Skip to comments.A Fighting Strategy for Veterans
Posted on 03/04/2005 10:37:18 PM PST by Former Military Chick
Military veterans are crying foul over President Bush's budget proposals to cut spending on their health care. The budget must not be balanced "on the backs of veterans," wrote Stephen P. Condon, the chairman of the Air Force Association, in a recent letter to The Times, a point that was echoed by other veterans at Congressional hearings last month. We agree with the veterans - but for somewhat different reasons than they have put forth.
The veterans' goal is to block the president's attempt to impose new hospital fees, higher prescription co-payments and other spending constraints - all of which would add up to an estimated 16 percent reduction in veterans' benefits in 2010. (The estimate is from the nonprofit Center on Budget and Policy Priorities because the administration, breaking with 16 years of budget tradition, did not provide five-year projections for specific programs.) But if veterans succeed in preserving only their own benefits, they will have been outfoxed by the administration.
Mr. Bush knows that wartime is no time to go after veterans' benefits. But by proposing changes that are politically implausible while challenging Congress to cut spending, the administration gains a bargaining chip: if lawmakers aren't willing to make the veterans' cuts the president has proposed, they will be pressured to make even deeper cuts in programs for people who don't have the veterans' ability to fight back.
In effect, Mr. Bush's budget pits veterans against the 660,000 women, infants and children whose food assistance is on the chopping block; against the 120,000 preschoolers who would be cut from Head Start; against the 370,000 families and disabled and elderly individuals who would lose rental assistance; against the whole communities that would lose support for clean air and drinking water; and so on.
The only way for veterans to avoid those unacceptable trade-offs is to refuse to fight on the president's terms. The size and scope of Mr. Bush's proposed spending cuts are a direct result of his refusal to ask for tax-cut rollbacks - that is, to ask wealthy investors, who have had lavish, deficit-bloating tax cuts over the past four years, to contribute toward deficit reduction. On the contrary, Mr. Bush's budget proposes even more tax breaks, specifically for people with six-figure incomes or more and overflowing investment portfolios.
Most galling, the new tax cuts would be, in themselves, so large that the net spending cuts Mr. Bush has requested would not be enough to pay for them, let alone reduce the existing deficit.
Veterans have the moral and institutional clout to argue that no one group should be singled out to make sacrifices until all groups are asked to sacrifice. Bolstering that case is the fact that all successful deficit-cutting budgets have included tax increases on the affluent, including President Reagan's 1983 budget, the first President George Bush's 1991 budget and President Bill Clinton's 1994 budget. Mr. Bush's 2006 budget must do the same. If veterans drive that point home, the benefits they'll save will be their own, and those of many women and children, too.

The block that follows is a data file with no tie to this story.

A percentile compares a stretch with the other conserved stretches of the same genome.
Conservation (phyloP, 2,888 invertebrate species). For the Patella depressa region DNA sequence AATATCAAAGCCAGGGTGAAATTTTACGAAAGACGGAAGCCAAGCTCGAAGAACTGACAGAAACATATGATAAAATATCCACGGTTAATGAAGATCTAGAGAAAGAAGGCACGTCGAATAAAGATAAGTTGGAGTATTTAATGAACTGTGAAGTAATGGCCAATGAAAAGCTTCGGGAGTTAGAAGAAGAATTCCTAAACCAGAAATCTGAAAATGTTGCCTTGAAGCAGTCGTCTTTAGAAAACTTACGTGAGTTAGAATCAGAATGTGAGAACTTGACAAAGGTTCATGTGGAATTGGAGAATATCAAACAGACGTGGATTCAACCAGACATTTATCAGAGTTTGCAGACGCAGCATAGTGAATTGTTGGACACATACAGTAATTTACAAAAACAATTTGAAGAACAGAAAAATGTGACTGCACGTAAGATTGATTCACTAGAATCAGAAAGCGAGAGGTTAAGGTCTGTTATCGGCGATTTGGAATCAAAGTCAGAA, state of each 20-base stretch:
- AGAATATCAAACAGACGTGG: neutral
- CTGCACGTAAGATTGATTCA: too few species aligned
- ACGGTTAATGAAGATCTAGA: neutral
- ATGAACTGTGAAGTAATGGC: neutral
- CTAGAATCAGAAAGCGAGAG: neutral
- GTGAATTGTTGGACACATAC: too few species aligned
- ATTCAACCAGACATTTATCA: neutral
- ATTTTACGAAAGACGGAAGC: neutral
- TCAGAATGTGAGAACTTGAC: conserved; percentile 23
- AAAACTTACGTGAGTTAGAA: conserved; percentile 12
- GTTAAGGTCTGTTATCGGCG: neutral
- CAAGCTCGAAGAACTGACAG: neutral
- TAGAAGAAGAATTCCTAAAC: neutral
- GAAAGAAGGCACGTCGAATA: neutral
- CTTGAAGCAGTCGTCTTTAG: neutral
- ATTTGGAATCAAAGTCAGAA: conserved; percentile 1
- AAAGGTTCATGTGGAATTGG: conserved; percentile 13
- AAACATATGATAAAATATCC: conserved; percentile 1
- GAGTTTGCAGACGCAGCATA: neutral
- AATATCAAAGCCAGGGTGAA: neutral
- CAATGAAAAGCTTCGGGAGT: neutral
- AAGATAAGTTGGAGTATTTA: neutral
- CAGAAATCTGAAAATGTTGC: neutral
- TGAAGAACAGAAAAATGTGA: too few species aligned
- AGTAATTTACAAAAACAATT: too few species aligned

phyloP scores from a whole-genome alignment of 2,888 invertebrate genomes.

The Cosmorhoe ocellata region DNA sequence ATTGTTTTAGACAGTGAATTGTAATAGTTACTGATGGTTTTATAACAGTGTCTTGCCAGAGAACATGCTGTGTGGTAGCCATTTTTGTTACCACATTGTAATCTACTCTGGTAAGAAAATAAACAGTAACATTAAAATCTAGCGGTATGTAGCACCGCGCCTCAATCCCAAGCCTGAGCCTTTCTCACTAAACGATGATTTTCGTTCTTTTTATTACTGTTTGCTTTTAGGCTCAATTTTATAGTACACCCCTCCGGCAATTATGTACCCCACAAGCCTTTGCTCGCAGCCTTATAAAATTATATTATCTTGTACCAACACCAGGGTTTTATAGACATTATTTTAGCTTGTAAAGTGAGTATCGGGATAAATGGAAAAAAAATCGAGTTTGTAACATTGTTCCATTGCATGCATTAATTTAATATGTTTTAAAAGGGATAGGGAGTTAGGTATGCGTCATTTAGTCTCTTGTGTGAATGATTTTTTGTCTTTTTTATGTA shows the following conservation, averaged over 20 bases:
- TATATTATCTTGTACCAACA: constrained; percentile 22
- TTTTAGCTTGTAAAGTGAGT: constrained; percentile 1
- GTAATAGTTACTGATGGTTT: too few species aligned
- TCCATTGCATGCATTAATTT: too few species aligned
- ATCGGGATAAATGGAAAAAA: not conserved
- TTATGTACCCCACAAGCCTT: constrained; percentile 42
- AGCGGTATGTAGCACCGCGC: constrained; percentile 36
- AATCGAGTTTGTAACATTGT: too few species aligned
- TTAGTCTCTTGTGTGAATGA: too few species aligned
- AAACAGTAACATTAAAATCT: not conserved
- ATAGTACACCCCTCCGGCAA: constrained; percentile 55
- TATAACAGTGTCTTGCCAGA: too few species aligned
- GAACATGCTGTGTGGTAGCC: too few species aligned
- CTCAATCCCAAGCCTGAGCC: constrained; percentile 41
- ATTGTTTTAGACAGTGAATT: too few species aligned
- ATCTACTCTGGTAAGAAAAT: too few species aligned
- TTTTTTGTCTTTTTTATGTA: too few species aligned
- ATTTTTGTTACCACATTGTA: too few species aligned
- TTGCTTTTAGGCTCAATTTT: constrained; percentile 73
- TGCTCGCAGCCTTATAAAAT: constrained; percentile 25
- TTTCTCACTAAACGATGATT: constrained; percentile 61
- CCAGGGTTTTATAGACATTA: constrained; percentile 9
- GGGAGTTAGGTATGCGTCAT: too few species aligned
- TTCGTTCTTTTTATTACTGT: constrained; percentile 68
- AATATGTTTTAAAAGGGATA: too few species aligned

As if the New York Slime cares about veterans! Ha!!! Class warfare didn't work for Gore nor Kerry, what makes you think that a bunch of pencil neck geek reporters can use it against President Bush? The only veterans that will pay more are the ones that can afford it, category 8 and 9. Poor and service-connected disabled veterans won't see any increase, and the NYT knows it!
I was thinking about posting this masthead editorial, as opposed to an OpEd column, but I changed my mind. If I had posted it, then it would have been with MEATHEAD EDITORIAL for the author.
As for Headstart programs, I never heard of any study that they did anything to improve academic perfomance in elementary school.
What's most appalling is that they're wanting to spend millions on healthcare for illegals...</p>
There is no cut in Vet healthcare spending.
I for one, experienced a decrease in veterans co- pays due to my income decrease. At the VA hosp care providers take time and notice problems unlike many civilian providers who are struggling to see as many patients as possible.
Even if my income were substantially higher, I would pay to have care at the VA.
None of those other groups are federal responsibilities. There is no support in the Constitution for the federal government to be spending money on them. Veterans are however part of the federal government's power to raise and support armies and a Navy, as well as it's responsibility to defend the nation.
Bottom line, don't just cut Head Start, rental assistance, WIC, etc, etc, etc. Eliminate them and either let us keep some more of our money, or put the money to raising larger and more powerful armies (including the air army that we call the Air Force) and a more powerful Navy. I think we may need them in the not too distant future. Before Bush took office military spending, as a fraction of the total economy or GDP, was at lower levels than seen since before the pre WW-II buildup. While Bush has pushed the fraction up a bit, it's still nowhere near the level it was before Ronald Reagan started rebuilding the military after the disastrous Ford and Carter years.
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